A. Quite a few Italians will speak a little English in local restaurants (menus are often translated into English) and shops if you are in an area which attracts tourists. In the hotels there is almost always English speaking staff. Inland fewer people will speak English.
A. There is a mix of nationalities visiting Sardinia but predominantly Italians holiday in Sardinia particularly in August. There is a growing number of British visiting Sardinia with a mix of French, Scandinavian and Germans but no majority of one nationality over another.
A. We do not offer coach tours of Sardinia, but we can arrange tailor made self-drive tours for our customers (see Tour Sardinia in the brochure or on our website). Some of the hotels offer half day or full day excursions to see more of the island by minibus (depending on numbers).
A. There are no more mosquitoes in Sardinia than any other Mediterranean island and some areas and or hotels are sprayed in the summer months to alleviate any problem. It is worthwhile taking precautions eg insect repellent particularly at dusk if you or your family tend to get bitten and use an electric repellent plug in your bedrooms.
A. Yes, the tap water is fine to drink unless otherwise stated. Bottled water is readily available in supermarkets, shops, restaurants and bars either still (aqua naturale) or sparkling (aqua frizzante).
A. There is a slight difference in temperature, the South being 2 or 3 degrees centigrade warmer.
A. There are three main airports, Alghero (North West), Olbia (North East) and Cagliari (South).
A. Yes, all our cars have air conditioning. See Car Hire.
A. Most hotels are very accommodating and are used to catering for a whole range of tastes. However, if you have a severe food allergy it is best to let us know so we can speak to the hotel before you go. You must also speak to the hotel when you arrive.
A. It is unusual to find kettles in Sardinia, so if you like a cup of tea in the morning it is best to take your own travel kettle.
A. 2 pin 220-240 volts. You will need to take a standard European plug adapter on holiday with you.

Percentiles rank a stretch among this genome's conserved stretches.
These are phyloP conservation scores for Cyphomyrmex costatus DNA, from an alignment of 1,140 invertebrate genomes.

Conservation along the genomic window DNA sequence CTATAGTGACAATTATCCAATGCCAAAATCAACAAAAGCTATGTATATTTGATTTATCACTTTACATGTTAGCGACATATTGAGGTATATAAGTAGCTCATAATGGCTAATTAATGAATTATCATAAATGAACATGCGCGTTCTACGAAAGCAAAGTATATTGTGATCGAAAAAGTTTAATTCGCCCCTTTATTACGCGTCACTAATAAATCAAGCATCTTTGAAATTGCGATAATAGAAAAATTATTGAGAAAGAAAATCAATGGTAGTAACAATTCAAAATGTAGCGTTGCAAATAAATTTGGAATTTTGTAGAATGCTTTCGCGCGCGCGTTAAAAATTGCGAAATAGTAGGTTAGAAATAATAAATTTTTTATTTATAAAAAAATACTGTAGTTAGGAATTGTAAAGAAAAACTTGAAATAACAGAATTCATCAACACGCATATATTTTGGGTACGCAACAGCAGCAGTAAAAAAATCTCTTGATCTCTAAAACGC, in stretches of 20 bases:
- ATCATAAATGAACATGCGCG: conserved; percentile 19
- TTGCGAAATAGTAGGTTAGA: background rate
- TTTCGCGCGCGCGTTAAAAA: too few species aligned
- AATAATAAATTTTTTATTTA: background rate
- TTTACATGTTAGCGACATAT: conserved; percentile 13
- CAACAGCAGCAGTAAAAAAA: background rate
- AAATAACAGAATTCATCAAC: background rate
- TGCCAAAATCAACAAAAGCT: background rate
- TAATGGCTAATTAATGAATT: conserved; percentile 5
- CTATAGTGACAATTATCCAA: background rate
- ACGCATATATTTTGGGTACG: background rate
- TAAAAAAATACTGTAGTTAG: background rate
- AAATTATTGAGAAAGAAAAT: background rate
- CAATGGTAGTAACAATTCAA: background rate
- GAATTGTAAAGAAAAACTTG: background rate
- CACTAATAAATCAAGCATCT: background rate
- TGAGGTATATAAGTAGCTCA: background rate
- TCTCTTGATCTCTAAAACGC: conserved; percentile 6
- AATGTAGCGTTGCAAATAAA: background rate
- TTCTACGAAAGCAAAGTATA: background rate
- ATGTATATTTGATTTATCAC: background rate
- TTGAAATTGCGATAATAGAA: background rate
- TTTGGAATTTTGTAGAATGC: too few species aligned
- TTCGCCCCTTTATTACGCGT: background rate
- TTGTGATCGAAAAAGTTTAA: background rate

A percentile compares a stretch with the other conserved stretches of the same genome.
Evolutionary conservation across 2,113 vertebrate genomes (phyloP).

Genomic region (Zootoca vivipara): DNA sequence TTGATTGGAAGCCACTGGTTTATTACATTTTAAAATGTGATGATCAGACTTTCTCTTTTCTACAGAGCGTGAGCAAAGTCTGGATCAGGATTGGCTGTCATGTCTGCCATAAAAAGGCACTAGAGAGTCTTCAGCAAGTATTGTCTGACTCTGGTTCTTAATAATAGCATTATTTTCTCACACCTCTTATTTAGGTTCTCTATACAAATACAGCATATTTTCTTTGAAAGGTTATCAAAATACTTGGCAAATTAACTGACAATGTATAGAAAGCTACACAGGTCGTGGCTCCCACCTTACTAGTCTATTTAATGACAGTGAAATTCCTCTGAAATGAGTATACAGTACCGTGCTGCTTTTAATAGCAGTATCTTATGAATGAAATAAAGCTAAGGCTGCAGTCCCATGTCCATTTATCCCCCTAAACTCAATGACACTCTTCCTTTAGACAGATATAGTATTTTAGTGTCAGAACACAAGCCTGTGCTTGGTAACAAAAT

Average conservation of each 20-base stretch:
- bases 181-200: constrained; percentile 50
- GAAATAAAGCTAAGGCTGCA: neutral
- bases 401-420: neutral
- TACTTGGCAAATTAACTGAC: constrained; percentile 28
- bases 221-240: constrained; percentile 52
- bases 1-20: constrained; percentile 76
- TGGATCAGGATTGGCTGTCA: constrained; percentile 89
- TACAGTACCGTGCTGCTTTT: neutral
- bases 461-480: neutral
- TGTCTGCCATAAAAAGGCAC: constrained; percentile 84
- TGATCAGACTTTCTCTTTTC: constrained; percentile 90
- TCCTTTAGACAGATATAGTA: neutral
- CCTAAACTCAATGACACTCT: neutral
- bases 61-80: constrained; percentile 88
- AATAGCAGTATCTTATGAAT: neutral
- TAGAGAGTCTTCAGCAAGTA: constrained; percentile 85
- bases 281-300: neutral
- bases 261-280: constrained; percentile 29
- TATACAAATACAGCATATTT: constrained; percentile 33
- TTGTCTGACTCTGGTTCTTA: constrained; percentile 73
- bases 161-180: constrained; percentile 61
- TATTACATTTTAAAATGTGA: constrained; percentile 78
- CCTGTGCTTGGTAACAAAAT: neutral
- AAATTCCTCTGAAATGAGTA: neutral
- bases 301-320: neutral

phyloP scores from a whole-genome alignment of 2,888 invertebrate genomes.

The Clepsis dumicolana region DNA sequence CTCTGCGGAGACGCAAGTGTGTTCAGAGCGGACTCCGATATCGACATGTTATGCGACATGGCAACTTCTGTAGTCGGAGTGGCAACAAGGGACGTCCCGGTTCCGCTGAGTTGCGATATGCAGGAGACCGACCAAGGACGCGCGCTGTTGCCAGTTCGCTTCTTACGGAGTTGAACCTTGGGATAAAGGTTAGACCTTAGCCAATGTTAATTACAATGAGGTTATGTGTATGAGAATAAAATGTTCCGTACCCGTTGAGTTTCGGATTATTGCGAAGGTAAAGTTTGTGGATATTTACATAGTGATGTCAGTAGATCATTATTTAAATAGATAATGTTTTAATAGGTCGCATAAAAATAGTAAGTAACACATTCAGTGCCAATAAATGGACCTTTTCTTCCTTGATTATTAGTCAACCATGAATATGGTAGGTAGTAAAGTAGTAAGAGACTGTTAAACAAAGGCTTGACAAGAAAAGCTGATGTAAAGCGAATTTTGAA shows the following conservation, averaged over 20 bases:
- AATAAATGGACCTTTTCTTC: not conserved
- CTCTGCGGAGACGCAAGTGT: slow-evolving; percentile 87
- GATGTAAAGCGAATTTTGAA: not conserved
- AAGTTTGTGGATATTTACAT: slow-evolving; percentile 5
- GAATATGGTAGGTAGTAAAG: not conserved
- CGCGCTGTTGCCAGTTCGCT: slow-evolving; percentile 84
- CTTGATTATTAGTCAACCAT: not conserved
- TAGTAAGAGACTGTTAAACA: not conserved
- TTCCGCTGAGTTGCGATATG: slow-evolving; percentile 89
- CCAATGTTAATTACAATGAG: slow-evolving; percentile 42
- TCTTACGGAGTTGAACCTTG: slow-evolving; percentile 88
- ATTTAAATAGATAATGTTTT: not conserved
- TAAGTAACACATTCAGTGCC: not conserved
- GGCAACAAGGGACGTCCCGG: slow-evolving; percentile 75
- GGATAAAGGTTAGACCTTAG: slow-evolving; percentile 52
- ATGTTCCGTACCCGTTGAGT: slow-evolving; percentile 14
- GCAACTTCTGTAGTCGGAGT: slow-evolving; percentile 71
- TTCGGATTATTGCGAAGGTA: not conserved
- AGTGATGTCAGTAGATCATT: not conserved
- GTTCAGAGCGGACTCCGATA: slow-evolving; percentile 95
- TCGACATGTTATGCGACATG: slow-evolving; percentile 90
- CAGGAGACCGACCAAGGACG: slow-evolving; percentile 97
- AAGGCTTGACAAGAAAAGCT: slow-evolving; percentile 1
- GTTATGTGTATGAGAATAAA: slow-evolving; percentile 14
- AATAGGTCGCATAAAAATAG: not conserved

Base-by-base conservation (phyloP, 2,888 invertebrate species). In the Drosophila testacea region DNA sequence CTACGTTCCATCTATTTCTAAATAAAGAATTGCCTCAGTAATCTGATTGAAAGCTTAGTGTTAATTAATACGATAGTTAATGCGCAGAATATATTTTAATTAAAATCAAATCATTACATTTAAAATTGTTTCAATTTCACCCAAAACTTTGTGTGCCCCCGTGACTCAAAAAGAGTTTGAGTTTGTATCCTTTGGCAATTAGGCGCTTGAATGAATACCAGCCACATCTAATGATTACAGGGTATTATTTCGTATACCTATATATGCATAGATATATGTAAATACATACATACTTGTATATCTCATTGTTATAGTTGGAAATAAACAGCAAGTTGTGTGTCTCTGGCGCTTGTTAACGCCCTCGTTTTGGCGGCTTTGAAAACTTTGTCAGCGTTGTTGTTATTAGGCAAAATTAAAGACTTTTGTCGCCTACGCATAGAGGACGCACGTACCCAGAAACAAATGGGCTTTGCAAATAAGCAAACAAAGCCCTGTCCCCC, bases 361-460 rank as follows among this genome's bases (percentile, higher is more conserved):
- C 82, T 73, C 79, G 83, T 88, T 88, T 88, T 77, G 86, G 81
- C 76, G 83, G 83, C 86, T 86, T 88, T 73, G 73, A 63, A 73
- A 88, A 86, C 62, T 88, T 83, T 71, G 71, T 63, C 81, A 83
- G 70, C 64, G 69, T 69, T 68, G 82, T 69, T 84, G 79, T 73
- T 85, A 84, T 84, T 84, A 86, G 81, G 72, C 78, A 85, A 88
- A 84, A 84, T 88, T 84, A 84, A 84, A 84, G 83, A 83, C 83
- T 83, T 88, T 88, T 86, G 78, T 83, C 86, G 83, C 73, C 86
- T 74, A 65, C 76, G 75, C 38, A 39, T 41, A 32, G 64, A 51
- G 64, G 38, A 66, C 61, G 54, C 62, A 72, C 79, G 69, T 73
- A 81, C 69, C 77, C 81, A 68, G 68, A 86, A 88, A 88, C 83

A. The public transport is not as well structured as in the UK. There are local buses that operate in certain towns and the blue buses from town to town and longer distances. In the summer the buses are more frequent than the winter. We would recommend hiring a car if you like to explore and not rely on public transport too much to get around! Click here for bus timetables and details.
A. Agriturismo’s are usually found in the countryside and can be farms, guesthouses, bed & breakfast and most commonly restaurants. They usually offer a set menu dinner (about €30 per person) with local traditional cuisine using either home or locally grown/produced ingredients. In Sardinia expect anti pasti with cured hams, sausage, salami, cheese, olives, bread etc, followed by traditional homemade pasta with ricotta cheese and tomato and basil sauce followed by roasted suckling pig and rosemary potatoes and for sweet seadas which is a pancake usually served with local honey and homemade biscuits. Locally produced wine is served by the jug.
A. This varies in different areas, but can be any time between 12pm and 4pm, when most shops will be closed but most shops open again between 4pm or 5pm and 7pm or 8pm.
A. The island is seasonal and most hotels are open from April/May to September/October. However, we do offer some hotels, particularly in the larger airport towns, which are open all year round and some hotels, villas and apartments that open earlier to take advantage of the lovely spring weather.
A. You should make sure the date you are travelling home is 6 months before the expiry date of your passport, there are no current visa or inoculations required if travelling from the UK.
Valid passports can still be used however you do need to have six months left on your passport to travel to the EU please click here > to check if your passport is valid for travel.